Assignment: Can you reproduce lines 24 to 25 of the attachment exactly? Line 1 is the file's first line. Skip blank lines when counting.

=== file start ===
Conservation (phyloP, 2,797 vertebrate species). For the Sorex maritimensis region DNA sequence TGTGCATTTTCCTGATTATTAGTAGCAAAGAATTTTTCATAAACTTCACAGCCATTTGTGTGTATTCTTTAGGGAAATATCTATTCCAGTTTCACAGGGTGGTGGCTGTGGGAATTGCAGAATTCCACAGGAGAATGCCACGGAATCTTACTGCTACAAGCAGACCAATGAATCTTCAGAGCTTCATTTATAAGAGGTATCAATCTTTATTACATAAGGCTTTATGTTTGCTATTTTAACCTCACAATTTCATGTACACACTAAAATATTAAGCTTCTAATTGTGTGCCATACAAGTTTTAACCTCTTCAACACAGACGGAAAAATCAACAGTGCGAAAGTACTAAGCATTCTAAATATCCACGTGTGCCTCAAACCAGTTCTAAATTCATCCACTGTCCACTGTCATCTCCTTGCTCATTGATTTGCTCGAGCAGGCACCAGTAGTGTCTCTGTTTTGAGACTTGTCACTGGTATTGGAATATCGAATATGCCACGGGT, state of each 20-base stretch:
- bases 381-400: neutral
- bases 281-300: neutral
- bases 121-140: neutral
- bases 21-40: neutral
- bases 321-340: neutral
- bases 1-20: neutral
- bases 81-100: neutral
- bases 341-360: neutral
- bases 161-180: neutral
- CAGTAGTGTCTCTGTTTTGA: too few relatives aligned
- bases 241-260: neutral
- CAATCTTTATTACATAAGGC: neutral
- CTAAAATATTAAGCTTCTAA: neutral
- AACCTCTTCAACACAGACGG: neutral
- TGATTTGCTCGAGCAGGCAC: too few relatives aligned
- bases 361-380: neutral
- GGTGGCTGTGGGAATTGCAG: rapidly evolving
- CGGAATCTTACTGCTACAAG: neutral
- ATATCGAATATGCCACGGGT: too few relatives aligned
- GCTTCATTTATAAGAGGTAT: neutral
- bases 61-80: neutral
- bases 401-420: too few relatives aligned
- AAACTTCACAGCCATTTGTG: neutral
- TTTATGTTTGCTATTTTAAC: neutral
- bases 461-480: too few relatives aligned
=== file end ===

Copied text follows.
- AAACTTCACAGCCATTTGTG: neutral
- TTTATGTTTGCTATTTTAAC: neutral